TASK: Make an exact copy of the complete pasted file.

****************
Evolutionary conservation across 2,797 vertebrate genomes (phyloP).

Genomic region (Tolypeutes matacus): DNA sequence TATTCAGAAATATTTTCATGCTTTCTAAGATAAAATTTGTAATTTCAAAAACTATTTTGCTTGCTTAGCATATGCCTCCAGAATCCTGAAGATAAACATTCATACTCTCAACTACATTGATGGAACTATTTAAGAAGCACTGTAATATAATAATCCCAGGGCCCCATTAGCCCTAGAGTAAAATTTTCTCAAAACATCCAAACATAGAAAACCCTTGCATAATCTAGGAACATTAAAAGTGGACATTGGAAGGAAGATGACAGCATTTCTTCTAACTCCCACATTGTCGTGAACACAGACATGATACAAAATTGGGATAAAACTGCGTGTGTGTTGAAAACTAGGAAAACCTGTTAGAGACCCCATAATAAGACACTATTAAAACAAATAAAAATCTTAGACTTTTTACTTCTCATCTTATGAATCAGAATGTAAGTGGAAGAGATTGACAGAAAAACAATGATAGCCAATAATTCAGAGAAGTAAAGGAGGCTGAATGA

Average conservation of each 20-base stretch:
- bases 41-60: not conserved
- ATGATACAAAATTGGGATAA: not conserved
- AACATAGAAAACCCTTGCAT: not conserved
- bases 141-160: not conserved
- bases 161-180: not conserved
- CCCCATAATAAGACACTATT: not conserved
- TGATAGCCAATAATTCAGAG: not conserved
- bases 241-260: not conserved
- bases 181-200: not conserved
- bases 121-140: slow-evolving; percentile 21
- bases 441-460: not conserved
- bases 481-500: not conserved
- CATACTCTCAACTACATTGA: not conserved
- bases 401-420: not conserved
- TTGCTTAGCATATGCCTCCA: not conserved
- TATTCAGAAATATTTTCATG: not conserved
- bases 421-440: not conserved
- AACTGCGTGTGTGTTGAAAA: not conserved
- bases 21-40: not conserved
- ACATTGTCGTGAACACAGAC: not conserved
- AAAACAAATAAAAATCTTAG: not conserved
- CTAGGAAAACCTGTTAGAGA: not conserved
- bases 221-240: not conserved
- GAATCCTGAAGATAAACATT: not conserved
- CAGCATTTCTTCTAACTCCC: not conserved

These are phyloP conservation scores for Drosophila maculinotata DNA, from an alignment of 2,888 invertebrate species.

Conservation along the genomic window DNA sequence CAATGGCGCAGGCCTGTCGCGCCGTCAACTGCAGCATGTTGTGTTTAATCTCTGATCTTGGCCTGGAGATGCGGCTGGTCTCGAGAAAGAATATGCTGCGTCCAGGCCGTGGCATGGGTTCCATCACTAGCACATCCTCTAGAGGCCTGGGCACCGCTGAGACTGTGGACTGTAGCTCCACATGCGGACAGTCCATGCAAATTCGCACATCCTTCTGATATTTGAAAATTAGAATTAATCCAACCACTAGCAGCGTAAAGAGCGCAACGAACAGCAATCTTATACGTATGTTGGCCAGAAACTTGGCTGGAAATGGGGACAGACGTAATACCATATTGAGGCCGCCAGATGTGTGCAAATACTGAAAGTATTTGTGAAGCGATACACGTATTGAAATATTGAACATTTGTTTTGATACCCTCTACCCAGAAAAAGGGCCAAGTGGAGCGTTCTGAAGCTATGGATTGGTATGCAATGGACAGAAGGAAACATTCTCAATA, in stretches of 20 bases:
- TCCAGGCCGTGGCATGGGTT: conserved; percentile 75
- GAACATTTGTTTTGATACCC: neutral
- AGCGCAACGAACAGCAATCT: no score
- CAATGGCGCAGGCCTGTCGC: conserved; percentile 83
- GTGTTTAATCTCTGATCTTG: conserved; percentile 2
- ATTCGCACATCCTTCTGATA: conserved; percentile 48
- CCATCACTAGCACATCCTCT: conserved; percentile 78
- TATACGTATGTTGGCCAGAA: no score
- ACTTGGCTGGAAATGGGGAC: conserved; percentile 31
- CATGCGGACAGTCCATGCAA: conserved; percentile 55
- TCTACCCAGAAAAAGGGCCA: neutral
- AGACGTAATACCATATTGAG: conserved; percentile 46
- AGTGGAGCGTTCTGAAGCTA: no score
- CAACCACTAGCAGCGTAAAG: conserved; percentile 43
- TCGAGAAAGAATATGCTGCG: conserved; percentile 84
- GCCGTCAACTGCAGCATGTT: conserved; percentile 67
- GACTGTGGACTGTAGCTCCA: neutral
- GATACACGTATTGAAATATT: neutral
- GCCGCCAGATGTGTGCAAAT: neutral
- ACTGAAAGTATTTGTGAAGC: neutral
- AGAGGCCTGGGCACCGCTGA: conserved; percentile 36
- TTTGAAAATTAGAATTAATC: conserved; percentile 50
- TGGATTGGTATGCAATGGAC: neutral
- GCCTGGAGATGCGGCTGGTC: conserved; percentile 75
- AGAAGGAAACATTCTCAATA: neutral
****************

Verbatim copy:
Evolutionary conservation across 2,797 vertebrate genomes (phyloP).

Genomic region (Tolypeutes matacus): DNA sequence TATTCAGAAATATTTTCATGCTTTCTAAGATAAAATTTGTAATTTCAAAAACTATTTTGCTTGCTTAGCATATGCCTCCAGAATCCTGAAGATAAACATTCATACTCTCAACTACATTGATGGAACTATTTAAGAAGCACTGTAATATAATAATCCCAGGGCCCCATTAGCCCTAGAGTAAAATTTTCTCAAAACATCCAAACATAGAAAACCCTTGCATAATCTAGGAACATTAAAAGTGGACATTGGAAGGAAGATGACAGCATTTCTTCTAACTCCCACATTGTCGTGAACACAGACATGATACAAAATTGGGATAAAACTGCGTGTGTGTTGAAAACTAGGAAAACCTGTTAGAGACCCCATAATAAGACACTATTAAAACAAATAAAAATCTTAGACTTTTTACTTCTCATCTTATGAATCAGAATGTAAGTGGAAGAGATTGACAGAAAAACAATGATAGCCAATAATTCAGAGAAGTAAAGGAGGCTGAATGA

Average conservation of each 20-base stretch:
- bases 41-60: not conserved
- ATGATACAAAATTGGGATAA: not conserved
- AACATAGAAAACCCTTGCAT: not conserved
- bases 141-160: not conserved
- bases 161-180: not conserved
- CCCCATAATAAGACACTATT: not conserved
- TGATAGCCAATAATTCAGAG: not conserved
- bases 241-260: not conserved
- bases 181-200: not conserved
- bases 121-140: slow-evolving; percentile 21
- bases 441-460: not conserved
- bases 481-500: not conserved
- CATACTCTCAACTACATTGA: not conserved
- bases 401-420: not conserved
- TTGCTTAGCATATGCCTCCA: not conserved
- TATTCAGAAATATTTTCATG: not conserved
- bases 421-440: not conserved
- AACTGCGTGTGTGTTGAAAA: not conserved
- bases 21-40: not conserved
- ACATTGTCGTGAACACAGAC: not conserved
- AAAACAAATAAAAATCTTAG: not conserved
- CTAGGAAAACCTGTTAGAGA: not conserved
- bases 221-240: not conserved
- GAATCCTGAAGATAAACATT: not conserved
- CAGCATTTCTTCTAACTCCC: not conserved

These are phyloP conservation scores for Drosophila maculinotata DNA, from an alignment of 2,888 invertebrate species.

Conservation along the genomic window DNA sequence CAATGGCGCAGGCCTGTCGCGCCGTCAACTGCAGCATGTTGTGTTTAATCTCTGATCTTGGCCTGGAGATGCGGCTGGTCTCGAGAAAGAATATGCTGCGTCCAGGCCGTGGCATGGGTTCCATCACTAGCACATCCTCTAGAGGCCTGGGCACCGCTGAGACTGTGGACTGTAGCTCCACATGCGGACAGTCCATGCAAATTCGCACATCCTTCTGATATTTGAAAATTAGAATTAATCCAACCACTAGCAGCGTAAAGAGCGCAACGAACAGCAATCTTATACGTATGTTGGCCAGAAACTTGGCTGGAAATGGGGACAGACGTAATACCATATTGAGGCCGCCAGATGTGTGCAAATACTGAAAGTATTTGTGAAGCGATACACGTATTGAAATATTGAACATTTGTTTTGATACCCTCTACCCAGAAAAAGGGCCAAGTGGAGCGTTCTGAAGCTATGGATTGGTATGCAATGGACAGAAGGAAACATTCTCAATA, in stretches of 20 bases:
- TCCAGGCCGTGGCATGGGTT: conserved; percentile 75
- GAACATTTGTTTTGATACCC: neutral
- AGCGCAACGAACAGCAATCT: no score
- CAATGGCGCAGGCCTGTCGC: conserved; percentile 83
- GTGTTTAATCTCTGATCTTG: conserved; percentile 2
- ATTCGCACATCCTTCTGATA: conserved; percentile 48
- CCATCACTAGCACATCCTCT: conserved; percentile 78
- TATACGTATGTTGGCCAGAA: no score
- ACTTGGCTGGAAATGGGGAC: conserved; percentile 31
- CATGCGGACAGTCCATGCAA: conserved; percentile 55
- TCTACCCAGAAAAAGGGCCA: neutral
- AGACGTAATACCATATTGAG: conserved; percentile 46
- AGTGGAGCGTTCTGAAGCTA: no score
- CAACCACTAGCAGCGTAAAG: conserved; percentile 43
- TCGAGAAAGAATATGCTGCG: conserved; percentile 84
- GCCGTCAACTGCAGCATGTT: conserved; percentile 67
- GACTGTGGACTGTAGCTCCA: neutral
- GATACACGTATTGAAATATT: neutral
- GCCGCCAGATGTGTGCAAAT: neutral
- ACTGAAAGTATTTGTGAAGC: neutral
- AGAGGCCTGGGCACCGCTGA: conserved; percentile 36
- TTTGAAAATTAGAATTAATC: conserved; percentile 50
- TGGATTGGTATGCAATGGAC: neutral
- GCCTGGAGATGCGGCTGGTC: conserved; percentile 75
- AGAAGGAAACATTCTCAATA: neutral